Toolkit Topic

Food Truck Model Ordinance

This model ordinance is a featured item in our Local Government Toolkit.

  1. Exception to Local License. A food truck does not need a business license from and may operate in this jurisdiction provided the food truck:
    1. has a current health department food truck permit from a local health department in the state of Utah;
    2. has a current business license from a political subdivision within the state of Utah that shows that the food truck passed a fire safety inspection conducted in accordance with state law; and
    3. follows any other lawful requirements of this section and Utah state law.
  2. License Required. A food truck that does not qualify for an exception to a local license pursuant to Subsection (1) shall:
    1. obtain a business license issued from this jurisdiction;
    2. pay the business license fee that is limited to the actual cost of processing the license;
    3. obtain a fire safety inspection;
    4. obtain a permit from the local health department; and
    5. follow any other lawful requirements of this section and Utah state law.
  3. Design Requirements. Food trucks shall be constructed in a way that they may be easily removed or relocated (road ready) on a daily basis. Any auxiliary power required for the operation of the mobile food truck shall be self-contained. No use of public or private power sources are allowed without written consent from the owner or their designee.
  4. Place of Operation. Food trucks may operate on private property if authorization is received from a property owner or their designee. Food trucks may also operate on public property from legal parking spaces—including parked on metered spaces upon payment of appropriate fees—on the public right of way provided all other requirements of this section are followed.
  5.  Operational Requirements. Food trucks shall not cause a traffic hazard, safety hazard, or public nuisance and shall:
    1. not park on a park strip, sidewalk, or within 20 feet of an intersection.
    2. not park in a manner that causes the vehicle or patrons to block vehicle travel, bicycle lanes, and driveways.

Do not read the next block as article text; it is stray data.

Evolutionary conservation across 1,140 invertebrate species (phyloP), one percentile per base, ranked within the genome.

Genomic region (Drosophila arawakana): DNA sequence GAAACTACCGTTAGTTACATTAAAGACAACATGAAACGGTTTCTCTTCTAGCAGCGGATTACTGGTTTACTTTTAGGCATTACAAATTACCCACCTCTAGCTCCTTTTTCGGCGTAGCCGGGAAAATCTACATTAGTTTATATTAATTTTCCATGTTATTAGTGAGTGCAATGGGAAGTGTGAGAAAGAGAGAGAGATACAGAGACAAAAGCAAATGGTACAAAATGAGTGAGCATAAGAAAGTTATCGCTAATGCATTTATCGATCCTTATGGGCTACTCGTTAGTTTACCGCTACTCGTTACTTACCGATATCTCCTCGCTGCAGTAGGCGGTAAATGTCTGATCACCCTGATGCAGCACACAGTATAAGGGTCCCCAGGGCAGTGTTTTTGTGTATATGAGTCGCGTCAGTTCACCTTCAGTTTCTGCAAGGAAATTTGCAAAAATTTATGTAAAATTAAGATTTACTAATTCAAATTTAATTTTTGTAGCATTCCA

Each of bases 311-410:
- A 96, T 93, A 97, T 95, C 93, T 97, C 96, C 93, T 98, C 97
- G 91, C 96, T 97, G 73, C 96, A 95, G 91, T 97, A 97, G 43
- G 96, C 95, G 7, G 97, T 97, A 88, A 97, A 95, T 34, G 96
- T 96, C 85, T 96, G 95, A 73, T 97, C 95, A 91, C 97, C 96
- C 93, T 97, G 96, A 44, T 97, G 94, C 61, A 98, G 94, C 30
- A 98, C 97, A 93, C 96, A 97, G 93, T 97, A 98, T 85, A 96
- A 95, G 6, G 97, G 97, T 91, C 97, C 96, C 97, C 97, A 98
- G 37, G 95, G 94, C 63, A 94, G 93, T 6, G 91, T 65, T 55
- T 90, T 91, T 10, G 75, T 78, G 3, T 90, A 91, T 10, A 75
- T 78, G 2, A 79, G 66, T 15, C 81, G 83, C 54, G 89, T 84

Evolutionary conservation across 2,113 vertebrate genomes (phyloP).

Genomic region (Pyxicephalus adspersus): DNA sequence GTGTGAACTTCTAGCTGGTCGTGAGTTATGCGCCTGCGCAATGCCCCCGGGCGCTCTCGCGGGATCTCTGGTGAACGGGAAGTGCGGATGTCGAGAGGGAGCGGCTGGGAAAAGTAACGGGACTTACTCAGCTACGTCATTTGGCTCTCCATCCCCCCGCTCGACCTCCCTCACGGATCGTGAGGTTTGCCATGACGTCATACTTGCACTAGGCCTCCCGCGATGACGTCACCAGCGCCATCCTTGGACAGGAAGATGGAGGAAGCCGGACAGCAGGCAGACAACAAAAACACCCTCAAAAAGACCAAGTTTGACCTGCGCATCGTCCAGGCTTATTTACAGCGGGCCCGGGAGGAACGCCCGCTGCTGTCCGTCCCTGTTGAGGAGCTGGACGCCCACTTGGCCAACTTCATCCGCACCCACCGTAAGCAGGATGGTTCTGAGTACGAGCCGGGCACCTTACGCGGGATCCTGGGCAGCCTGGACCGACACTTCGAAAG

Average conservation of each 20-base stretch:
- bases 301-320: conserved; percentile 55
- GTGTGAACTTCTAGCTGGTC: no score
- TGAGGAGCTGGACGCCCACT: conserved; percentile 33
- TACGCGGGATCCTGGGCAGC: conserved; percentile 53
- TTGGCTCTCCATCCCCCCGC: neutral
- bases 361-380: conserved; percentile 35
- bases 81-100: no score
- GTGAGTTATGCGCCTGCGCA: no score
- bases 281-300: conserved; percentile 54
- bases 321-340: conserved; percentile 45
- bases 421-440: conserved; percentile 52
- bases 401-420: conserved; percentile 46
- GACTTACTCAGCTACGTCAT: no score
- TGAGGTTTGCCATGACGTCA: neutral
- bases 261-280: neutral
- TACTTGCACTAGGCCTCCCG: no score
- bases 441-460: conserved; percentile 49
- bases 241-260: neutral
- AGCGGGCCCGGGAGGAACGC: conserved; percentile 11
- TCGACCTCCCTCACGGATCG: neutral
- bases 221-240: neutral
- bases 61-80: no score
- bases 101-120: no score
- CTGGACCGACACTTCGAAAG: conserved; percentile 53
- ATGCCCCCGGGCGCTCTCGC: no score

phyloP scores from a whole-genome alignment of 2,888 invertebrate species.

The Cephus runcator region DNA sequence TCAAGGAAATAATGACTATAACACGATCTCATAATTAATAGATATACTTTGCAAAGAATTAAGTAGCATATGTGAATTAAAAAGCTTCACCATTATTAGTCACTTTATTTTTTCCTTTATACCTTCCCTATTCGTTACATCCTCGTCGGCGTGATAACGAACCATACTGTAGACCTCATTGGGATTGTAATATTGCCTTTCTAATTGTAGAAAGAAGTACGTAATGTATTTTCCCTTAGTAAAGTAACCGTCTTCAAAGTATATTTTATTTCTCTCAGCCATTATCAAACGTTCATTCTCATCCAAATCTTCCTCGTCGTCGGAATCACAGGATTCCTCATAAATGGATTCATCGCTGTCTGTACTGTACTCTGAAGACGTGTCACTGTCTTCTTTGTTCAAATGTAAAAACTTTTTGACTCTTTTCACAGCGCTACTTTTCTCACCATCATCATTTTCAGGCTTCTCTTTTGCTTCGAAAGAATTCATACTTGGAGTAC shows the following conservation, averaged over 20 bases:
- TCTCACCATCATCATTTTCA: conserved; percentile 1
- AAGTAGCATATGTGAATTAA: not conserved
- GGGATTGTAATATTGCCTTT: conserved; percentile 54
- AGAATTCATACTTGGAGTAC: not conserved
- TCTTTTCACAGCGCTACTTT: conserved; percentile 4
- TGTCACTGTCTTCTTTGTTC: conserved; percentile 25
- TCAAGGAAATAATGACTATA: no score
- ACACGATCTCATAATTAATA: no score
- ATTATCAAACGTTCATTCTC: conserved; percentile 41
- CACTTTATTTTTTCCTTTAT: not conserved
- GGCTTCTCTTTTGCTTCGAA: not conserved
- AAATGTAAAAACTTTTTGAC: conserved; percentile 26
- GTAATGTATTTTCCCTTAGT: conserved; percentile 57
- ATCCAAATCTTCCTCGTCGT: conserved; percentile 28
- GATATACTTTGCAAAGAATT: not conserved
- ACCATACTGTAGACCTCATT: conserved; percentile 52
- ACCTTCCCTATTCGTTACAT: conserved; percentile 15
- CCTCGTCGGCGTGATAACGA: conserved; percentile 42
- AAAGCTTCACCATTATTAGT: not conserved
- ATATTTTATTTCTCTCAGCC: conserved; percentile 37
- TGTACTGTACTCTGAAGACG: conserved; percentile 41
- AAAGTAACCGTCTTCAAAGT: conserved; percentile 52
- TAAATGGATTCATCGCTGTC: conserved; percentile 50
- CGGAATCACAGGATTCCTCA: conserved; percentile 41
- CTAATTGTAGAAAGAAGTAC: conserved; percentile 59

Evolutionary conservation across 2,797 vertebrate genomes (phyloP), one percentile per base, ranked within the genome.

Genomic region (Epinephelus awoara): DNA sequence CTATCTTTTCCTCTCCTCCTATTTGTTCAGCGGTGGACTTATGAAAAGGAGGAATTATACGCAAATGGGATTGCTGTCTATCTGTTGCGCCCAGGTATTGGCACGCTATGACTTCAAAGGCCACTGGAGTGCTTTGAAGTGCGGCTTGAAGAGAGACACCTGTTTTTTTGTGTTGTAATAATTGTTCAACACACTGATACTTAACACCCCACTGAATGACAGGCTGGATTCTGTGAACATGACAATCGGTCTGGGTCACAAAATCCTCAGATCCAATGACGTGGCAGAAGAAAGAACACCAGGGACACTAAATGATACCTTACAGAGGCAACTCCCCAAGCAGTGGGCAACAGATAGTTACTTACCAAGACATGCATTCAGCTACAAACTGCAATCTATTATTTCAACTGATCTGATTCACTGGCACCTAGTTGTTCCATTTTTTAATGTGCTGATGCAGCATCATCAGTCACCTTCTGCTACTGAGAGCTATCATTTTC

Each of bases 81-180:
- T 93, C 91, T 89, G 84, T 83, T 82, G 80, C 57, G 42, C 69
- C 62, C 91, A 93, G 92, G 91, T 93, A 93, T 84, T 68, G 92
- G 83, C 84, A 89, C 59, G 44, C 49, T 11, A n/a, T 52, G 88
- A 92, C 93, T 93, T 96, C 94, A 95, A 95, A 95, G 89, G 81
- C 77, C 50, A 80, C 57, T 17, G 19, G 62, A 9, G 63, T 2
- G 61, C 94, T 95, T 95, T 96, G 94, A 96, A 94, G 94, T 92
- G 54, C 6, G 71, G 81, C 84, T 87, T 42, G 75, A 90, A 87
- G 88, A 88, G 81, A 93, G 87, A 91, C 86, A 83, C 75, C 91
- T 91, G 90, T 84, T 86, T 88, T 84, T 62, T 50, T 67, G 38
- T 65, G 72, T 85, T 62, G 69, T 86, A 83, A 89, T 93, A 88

3. if parked on a public right-of-way, orient the vending window to face away from the right-of-way.
    4. ensure that its use of the right-of-way in no way interferes with or limits sidewalk users’ free and unobstructed passage. The vendor must maintain a clear, continuous sidewalk width of no less than four feet and ensure that patron lines do not interfere with the sidewalk.
    5. not place chairs or tables in the parkway or public right-of-way.
    6. not allow canopy extensions, if used, to project onto or over the public sidewalk or any other part of the public right-of-way in a way that impedes pedestrian passage. Canopies must also be anchored per manufacturer requirements to ensure proper safety.
    7. maintain all grounds by providing trash containers and clean up all litter dropped or discarded onto the public right-of-way prior to leaving the location.
    8. dispose of all waste and materials properly. It is illegal to discharge or dispose of any substance, material, food, or waste into the storm drain system.
  6. Temporary Nature of Operation. All business activity related to food trucks shall be of a temporary nature, meaning:
    1. A food truck may not park in one individual location for more than eighteen (18) hours during any twenty four (24) hour period.
    2. The food truck shall be occupied by the owner or operator thereof at all times.
    3. No overnight parking is allowed.
  7.  Applicability. For purposes of this ordinance and pursuant to state law, “food truck” means:
    1. a fully encased food service establishment on a motor vehicle or on a trailer that a motor vehicle pulls to transport, and from which a food truck vendor, standing within the frame of the vehicle, prepares, cooks, sells, or serves food or beverages for immediate human consumption.
    2. an ice cream truck—a fully encased food service establishment on a motor vehicle or on a trailer that a motor vehicle pulls to transport from which a vendor, from within the frame of the vehicle, serves ice cream; that attracts patrons by traveling through a residential area and signaling the truck’s presence in the area, including by playing music; and that may stop to serve ice cream at the signal of a patron; or
    3. a food cart that is not motorized and that a vendor, standing outside the frame of the cart, uses to prepare, sell, or serve food or beverages for immediate human consumption.

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